A career as a specialist HIV pharmacist
Haley Hill is staff editor at Hospital Pharmacist
TDM is becoming an important part of anti-HIV drug therapy monitoring
HIV is a disease for which treatment is entirely drug-based. Therefore pharmacists play an important role in the multidisciplinary management of HIV therapy. This article, based on interviews with several specialist HIV pharmacists, looks at what is involved in such a role and how the management of HIV therapy differs from other areas of clinical pharmacy.
“HIV is a relatively young specialty,” said Heather Leake Date, principal pharmacist for HIV and sexual health at Brighton and Sussex University Hospitals NHS Trust. She said that it has only been in the last 15 years or so that consultants have been trained specifically to specialise in HIV. “It is only recently that there has been a growth in pharmacists that specialise solely in HIV. In some small HIV units, pharmacists still work across two specialties,” she explained.
Elizabeth Davies, lead directorate pharmacist for HIV and genito-urinary medicine at Chelsea and Westminster Hospital, London, explained that HIV pharmacists are an integral part of the multidisciplinary team. “Because the treatment is entirely drug-based, pharmacists’ input is respected as an invaluable contribution to the management of HIV therapy,” she said.
Drug therapy for patients with HIV is generally a life-long commitment. Appropriate counselling is fundamental to ensure compliance and ultimately the best patient outcome. “HIV therapy requires a high level of adherence to work effectively. An adherence rate of approximately 95 per cent is required for effective treatment,” said Ms Leake Date. She said that it is also important to assess the patients’ health beliefs and ascertain any barriers to treatment that there may be. “You have to have some understanding of health psychology to counsel HIV patients and you have to use different approaches in supporting patients with their treatment,” she said.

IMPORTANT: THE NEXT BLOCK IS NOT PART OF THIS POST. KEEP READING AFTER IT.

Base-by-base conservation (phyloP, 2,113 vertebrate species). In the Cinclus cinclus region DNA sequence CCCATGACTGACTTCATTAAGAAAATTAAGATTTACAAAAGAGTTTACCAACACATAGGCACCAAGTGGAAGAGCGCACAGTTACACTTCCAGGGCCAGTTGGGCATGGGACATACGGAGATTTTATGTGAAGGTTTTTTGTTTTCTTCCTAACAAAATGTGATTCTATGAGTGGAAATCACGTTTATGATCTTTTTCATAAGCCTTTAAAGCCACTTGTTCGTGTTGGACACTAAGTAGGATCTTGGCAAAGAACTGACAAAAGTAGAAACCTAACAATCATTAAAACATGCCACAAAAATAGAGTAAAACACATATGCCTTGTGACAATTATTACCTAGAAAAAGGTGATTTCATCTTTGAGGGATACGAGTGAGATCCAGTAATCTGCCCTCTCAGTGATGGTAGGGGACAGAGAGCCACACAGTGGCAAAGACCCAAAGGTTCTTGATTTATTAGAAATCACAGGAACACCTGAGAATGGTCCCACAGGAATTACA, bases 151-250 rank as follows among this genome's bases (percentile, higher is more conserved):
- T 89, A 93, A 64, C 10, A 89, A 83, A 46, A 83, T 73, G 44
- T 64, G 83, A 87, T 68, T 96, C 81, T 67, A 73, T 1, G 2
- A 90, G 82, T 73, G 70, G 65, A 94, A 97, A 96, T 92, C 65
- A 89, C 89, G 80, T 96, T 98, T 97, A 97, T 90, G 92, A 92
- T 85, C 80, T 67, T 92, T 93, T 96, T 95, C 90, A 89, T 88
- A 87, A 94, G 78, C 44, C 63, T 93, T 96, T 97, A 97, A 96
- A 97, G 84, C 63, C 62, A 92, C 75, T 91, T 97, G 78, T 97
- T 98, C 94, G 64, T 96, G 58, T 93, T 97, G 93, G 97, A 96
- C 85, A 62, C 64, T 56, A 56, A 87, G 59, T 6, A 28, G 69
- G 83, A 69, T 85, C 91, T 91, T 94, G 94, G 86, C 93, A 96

Jennifer Swan, senior HIV pharmacist, Newham University Hospital, said that her role within the HIV multidisciplinary team has been extended to tackling issues within the community which may lead to barriers to treatment for some patients. “Some patients are told by religious leaders not to take their drugs as God will cure them. This is an extremely sensitive and ethical issue involving education of the patient and the community,” she said.